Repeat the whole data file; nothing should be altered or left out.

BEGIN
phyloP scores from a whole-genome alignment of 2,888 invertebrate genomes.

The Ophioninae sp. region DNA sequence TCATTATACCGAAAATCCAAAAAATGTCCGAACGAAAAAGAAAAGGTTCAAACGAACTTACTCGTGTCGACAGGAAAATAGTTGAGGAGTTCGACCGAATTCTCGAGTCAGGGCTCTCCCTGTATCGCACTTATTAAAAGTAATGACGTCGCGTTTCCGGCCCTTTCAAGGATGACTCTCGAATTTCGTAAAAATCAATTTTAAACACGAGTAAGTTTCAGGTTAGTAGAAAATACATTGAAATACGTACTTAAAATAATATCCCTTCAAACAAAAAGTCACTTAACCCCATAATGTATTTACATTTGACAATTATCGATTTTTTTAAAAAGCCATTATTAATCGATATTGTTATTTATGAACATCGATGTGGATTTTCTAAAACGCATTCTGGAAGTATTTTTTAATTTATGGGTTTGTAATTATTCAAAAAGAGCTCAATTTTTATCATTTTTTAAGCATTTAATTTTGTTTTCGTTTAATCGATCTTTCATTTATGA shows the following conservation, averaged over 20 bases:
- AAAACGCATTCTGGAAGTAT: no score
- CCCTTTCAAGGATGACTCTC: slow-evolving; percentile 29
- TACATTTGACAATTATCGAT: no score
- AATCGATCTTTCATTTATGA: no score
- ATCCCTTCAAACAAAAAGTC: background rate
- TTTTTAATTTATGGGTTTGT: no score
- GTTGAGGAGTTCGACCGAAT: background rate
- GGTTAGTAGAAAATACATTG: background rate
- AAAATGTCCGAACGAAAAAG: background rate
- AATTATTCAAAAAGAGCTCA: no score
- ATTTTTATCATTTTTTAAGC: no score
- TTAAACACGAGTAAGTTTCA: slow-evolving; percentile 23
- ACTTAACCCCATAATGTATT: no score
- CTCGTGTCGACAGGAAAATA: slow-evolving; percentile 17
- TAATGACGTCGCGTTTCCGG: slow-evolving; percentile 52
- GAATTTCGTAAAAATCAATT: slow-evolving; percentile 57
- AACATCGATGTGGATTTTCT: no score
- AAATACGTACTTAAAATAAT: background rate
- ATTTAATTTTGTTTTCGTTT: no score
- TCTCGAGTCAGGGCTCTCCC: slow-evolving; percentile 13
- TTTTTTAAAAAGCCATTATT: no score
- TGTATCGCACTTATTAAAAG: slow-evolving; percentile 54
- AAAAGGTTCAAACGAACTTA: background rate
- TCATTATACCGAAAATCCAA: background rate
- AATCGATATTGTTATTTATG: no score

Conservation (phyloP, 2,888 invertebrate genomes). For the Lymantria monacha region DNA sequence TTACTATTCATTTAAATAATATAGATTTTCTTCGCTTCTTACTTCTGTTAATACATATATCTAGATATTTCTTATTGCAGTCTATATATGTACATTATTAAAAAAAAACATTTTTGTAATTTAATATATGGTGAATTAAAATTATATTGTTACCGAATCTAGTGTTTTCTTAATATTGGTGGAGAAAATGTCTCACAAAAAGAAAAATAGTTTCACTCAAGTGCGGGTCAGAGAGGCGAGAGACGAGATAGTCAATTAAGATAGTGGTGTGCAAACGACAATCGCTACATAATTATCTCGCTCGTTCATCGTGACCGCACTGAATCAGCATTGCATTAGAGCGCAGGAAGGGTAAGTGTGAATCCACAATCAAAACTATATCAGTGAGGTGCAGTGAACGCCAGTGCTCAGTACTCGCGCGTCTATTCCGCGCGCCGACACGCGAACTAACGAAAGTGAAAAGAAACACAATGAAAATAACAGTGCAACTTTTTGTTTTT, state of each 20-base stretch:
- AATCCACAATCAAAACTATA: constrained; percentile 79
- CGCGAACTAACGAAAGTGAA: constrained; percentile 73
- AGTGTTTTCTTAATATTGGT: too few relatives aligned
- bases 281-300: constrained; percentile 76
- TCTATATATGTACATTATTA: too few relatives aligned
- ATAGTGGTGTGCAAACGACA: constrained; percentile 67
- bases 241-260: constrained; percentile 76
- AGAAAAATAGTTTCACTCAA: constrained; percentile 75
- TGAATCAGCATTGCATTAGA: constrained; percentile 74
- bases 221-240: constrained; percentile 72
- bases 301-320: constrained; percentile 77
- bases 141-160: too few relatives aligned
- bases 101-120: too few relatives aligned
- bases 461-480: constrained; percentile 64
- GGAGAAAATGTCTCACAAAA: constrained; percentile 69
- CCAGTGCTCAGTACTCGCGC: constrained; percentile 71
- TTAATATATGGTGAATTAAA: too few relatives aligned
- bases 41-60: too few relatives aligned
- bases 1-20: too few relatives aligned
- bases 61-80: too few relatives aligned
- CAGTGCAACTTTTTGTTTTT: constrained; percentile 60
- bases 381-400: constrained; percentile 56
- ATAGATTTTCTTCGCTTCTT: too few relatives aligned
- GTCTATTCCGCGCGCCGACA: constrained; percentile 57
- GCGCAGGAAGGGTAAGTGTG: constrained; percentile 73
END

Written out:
phyloP scores from a whole-genome alignment of 2,888 invertebrate genomes.

The Ophioninae sp. region DNA sequence TCATTATACCGAAAATCCAAAAAATGTCCGAACGAAAAAGAAAAGGTTCAAACGAACTTACTCGTGTCGACAGGAAAATAGTTGAGGAGTTCGACCGAATTCTCGAGTCAGGGCTCTCCCTGTATCGCACTTATTAAAAGTAATGACGTCGCGTTTCCGGCCCTTTCAAGGATGACTCTCGAATTTCGTAAAAATCAATTTTAAACACGAGTAAGTTTCAGGTTAGTAGAAAATACATTGAAATACGTACTTAAAATAATATCCCTTCAAACAAAAAGTCACTTAACCCCATAATGTATTTACATTTGACAATTATCGATTTTTTTAAAAAGCCATTATTAATCGATATTGTTATTTATGAACATCGATGTGGATTTTCTAAAACGCATTCTGGAAGTATTTTTTAATTTATGGGTTTGTAATTATTCAAAAAGAGCTCAATTTTTATCATTTTTTAAGCATTTAATTTTGTTTTCGTTTAATCGATCTTTCATTTATGA shows the following conservation, averaged over 20 bases:
- AAAACGCATTCTGGAAGTAT: no score
- CCCTTTCAAGGATGACTCTC: slow-evolving; percentile 29
- TACATTTGACAATTATCGAT: no score
- AATCGATCTTTCATTTATGA: no score
- ATCCCTTCAAACAAAAAGTC: background rate
- TTTTTAATTTATGGGTTTGT: no score
- GTTGAGGAGTTCGACCGAAT: background rate
- GGTTAGTAGAAAATACATTG: background rate
- AAAATGTCCGAACGAAAAAG: background rate
- AATTATTCAAAAAGAGCTCA: no score
- ATTTTTATCATTTTTTAAGC: no score
- TTAAACACGAGTAAGTTTCA: slow-evolving; percentile 23
- ACTTAACCCCATAATGTATT: no score
- CTCGTGTCGACAGGAAAATA: slow-evolving; percentile 17
- TAATGACGTCGCGTTTCCGG: slow-evolving; percentile 52
- GAATTTCGTAAAAATCAATT: slow-evolving; percentile 57
- AACATCGATGTGGATTTTCT: no score
- AAATACGTACTTAAAATAAT: background rate
- ATTTAATTTTGTTTTCGTTT: no score
- TCTCGAGTCAGGGCTCTCCC: slow-evolving; percentile 13
- TTTTTTAAAAAGCCATTATT: no score
- TGTATCGCACTTATTAAAAG: slow-evolving; percentile 54
- AAAAGGTTCAAACGAACTTA: background rate
- TCATTATACCGAAAATCCAA: background rate
- AATCGATATTGTTATTTATG: no score

Conservation (phyloP, 2,888 invertebrate genomes). For the Lymantria monacha region DNA sequence TTACTATTCATTTAAATAATATAGATTTTCTTCGCTTCTTACTTCTGTTAATACATATATCTAGATATTTCTTATTGCAGTCTATATATGTACATTATTAAAAAAAAACATTTTTGTAATTTAATATATGGTGAATTAAAATTATATTGTTACCGAATCTAGTGTTTTCTTAATATTGGTGGAGAAAATGTCTCACAAAAAGAAAAATAGTTTCACTCAAGTGCGGGTCAGAGAGGCGAGAGACGAGATAGTCAATTAAGATAGTGGTGTGCAAACGACAATCGCTACATAATTATCTCGCTCGTTCATCGTGACCGCACTGAATCAGCATTGCATTAGAGCGCAGGAAGGGTAAGTGTGAATCCACAATCAAAACTATATCAGTGAGGTGCAGTGAACGCCAGTGCTCAGTACTCGCGCGTCTATTCCGCGCGCCGACACGCGAACTAACGAAAGTGAAAAGAAACACAATGAAAATAACAGTGCAACTTTTTGTTTTT, state of each 20-base stretch:
- AATCCACAATCAAAACTATA: constrained; percentile 79
- CGCGAACTAACGAAAGTGAA: constrained; percentile 73
- AGTGTTTTCTTAATATTGGT: too few relatives aligned
- bases 281-300: constrained; percentile 76
- TCTATATATGTACATTATTA: too few relatives aligned
- ATAGTGGTGTGCAAACGACA: constrained; percentile 67
- bases 241-260: constrained; percentile 76
- AGAAAAATAGTTTCACTCAA: constrained; percentile 75
- TGAATCAGCATTGCATTAGA: constrained; percentile 74
- bases 221-240: constrained; percentile 72
- bases 301-320: constrained; percentile 77
- bases 141-160: too few relatives aligned
- bases 101-120: too few relatives aligned
- bases 461-480: constrained; percentile 64
- GGAGAAAATGTCTCACAAAA: constrained; percentile 69
- CCAGTGCTCAGTACTCGCGC: constrained; percentile 71
- TTAATATATGGTGAATTAAA: too few relatives aligned
- bases 41-60: too few relatives aligned
- bases 1-20: too few relatives aligned
- bases 61-80: too few relatives aligned
- CAGTGCAACTTTTTGTTTTT: constrained; percentile 60
- bases 381-400: constrained; percentile 56
- ATAGATTTTCTTCGCTTCTT: too few relatives aligned
- GTCTATTCCGCGCGCCGACA: constrained; percentile 57
- GCGCAGGAAGGGTAAGTGTG: constrained; percentile 73